Somalia’s newly-elected president, Hassan Sheikh Mohamud, says his government will focus on urgent issues including security, economic recovery, political stability, and debt relief during his first 100 days in office.
Mohamud was elected Sunday for the second time, defeating incumbent Mohamed Abdullahi Mohamed. Mohamud returns to power after serving as president from 2012 to 2017.
“We want to implement what we want to do in my first 100 days in office. We want to reform the old legal framework and the structure of our security agencies; we want to federalize the security apparatus,” Mohamed told VOA Somali in an exclusive interview.
Battling al-Shabab, the al-Qaida-affiliated terror group that has stepped up its attacks in Mogadishu in recent months, is one of the biggest challenges that lies ahead for the president.
Defeating al-Shabab has remained beyond the grasp of Mohamud and every other Somali president since the group came into being about 15 years ago. Mohamud knows first-hand the danger al-Shabab poses, having survived several assassination attempts during his first term.
Mohamud, however, has voiced confidence that his country will turn the corner, saying securing Mogadishu, the capital of Somalia, is one of the priorities in his first 100 days.
“To secure Mogadishu, we want to operate and secure it from its corridors such as the Lower and Middle Shabelle regions and inside the city we will establish a strong intelligence presence,” the president said. “We will ask for support and collaboration from anyone who is willing to help us to ensure the security.”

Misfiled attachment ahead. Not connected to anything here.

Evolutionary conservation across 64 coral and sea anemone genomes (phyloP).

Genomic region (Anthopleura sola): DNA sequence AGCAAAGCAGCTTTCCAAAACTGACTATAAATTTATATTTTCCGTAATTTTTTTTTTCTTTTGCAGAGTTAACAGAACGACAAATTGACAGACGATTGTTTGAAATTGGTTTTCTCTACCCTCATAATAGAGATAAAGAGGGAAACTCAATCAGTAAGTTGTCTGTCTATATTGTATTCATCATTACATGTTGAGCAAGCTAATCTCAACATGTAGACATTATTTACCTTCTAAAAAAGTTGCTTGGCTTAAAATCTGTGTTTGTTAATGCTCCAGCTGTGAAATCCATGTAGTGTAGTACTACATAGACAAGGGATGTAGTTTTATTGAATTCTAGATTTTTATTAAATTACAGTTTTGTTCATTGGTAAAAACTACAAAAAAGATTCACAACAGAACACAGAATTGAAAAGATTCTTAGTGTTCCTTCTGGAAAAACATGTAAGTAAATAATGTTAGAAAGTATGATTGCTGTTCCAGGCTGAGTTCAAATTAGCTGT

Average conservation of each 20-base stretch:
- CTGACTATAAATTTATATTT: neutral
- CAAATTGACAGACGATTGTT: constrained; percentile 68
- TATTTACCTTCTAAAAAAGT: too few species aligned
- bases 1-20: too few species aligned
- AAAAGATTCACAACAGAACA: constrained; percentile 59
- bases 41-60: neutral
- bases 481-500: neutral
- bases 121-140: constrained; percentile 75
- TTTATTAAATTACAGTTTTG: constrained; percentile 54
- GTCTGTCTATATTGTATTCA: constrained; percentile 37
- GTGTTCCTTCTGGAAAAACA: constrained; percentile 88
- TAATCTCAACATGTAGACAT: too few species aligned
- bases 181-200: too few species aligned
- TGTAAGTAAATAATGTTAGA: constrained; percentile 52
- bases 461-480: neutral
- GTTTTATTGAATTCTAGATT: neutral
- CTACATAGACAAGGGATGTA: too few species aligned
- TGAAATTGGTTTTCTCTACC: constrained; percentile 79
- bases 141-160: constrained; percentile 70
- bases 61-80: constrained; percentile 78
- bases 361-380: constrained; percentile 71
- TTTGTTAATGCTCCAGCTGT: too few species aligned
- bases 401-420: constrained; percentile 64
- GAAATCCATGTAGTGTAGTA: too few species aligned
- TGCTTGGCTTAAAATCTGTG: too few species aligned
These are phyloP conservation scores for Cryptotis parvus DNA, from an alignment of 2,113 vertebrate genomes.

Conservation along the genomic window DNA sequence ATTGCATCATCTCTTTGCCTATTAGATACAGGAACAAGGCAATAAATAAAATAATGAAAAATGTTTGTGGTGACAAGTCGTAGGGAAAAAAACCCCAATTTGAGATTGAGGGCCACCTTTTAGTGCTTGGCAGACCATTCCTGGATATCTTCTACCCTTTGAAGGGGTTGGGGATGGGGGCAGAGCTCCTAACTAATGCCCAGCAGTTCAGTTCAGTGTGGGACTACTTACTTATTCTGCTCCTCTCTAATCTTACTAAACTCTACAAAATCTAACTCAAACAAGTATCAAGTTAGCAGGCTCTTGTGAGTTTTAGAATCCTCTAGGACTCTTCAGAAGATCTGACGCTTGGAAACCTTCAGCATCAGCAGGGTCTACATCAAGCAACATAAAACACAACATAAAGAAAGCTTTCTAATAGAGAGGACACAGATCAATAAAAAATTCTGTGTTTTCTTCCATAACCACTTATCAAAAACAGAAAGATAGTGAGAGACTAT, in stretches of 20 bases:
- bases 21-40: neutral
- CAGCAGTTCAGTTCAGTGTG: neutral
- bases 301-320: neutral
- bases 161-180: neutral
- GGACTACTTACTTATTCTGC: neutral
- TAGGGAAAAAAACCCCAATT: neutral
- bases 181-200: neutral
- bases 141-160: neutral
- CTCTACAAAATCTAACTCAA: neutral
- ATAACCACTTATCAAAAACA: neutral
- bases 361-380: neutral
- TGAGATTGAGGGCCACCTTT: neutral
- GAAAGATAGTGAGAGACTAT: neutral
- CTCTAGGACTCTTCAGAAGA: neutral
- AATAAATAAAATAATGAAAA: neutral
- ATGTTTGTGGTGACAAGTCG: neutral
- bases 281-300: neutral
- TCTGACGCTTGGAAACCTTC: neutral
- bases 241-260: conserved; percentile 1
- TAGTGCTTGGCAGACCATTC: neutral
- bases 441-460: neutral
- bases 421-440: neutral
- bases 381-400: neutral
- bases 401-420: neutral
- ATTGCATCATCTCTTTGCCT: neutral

Hours ahead of the VOA exclusive interview, Mohamud welcomed word that U.S. special operations forces will again be based in Somalia to help in the fight against the terror group.
He thanked U.S. President Joe Biden in a tweet Tuesday, calling the United States “a reliable partner in our quest to stability and fight against terrorism.”
His re-election on Sunday follows nearly a year of political uncertainty marked by disputes between the president and prime minister and the federal and regional levels of government.
The turmoil nearly boiled over in February 2021 when parliament passed a motion to extend President Mohamed’s term by two years. Lawmakers reversed their decision in the face of strong pressure both domestically and abroad.
Despite assuming office with daunting tasks, Mohamud pledges to steer the country toward peace and reconciliation.
“To create political stability is also one of my priorities in my first 100 days. We must come up with an inclusive agreement with the leaders of the federal-member states that federalizes the most important issues, including security,” he said.
While he is in office, Mohamud said he will work on a national plan that would scrap the clan-based complex election formula and lead the country to a one-person, one-vote system.
“When I was handing over my presidency in 2016, I also handed over a detailed plan that would have led the country to a different voting system and now my plan is to work on that so that the county will not go back to the controversial clan-based power sharing system,” he told VOA.
Mohamud said he will soon nominate a prime minister and work on legal reforms designed to resolve the chronic power struggles, between Somali presidents and prime ministers, that derailed the efforts of the past governments and weakened cooperation among federal government institutions.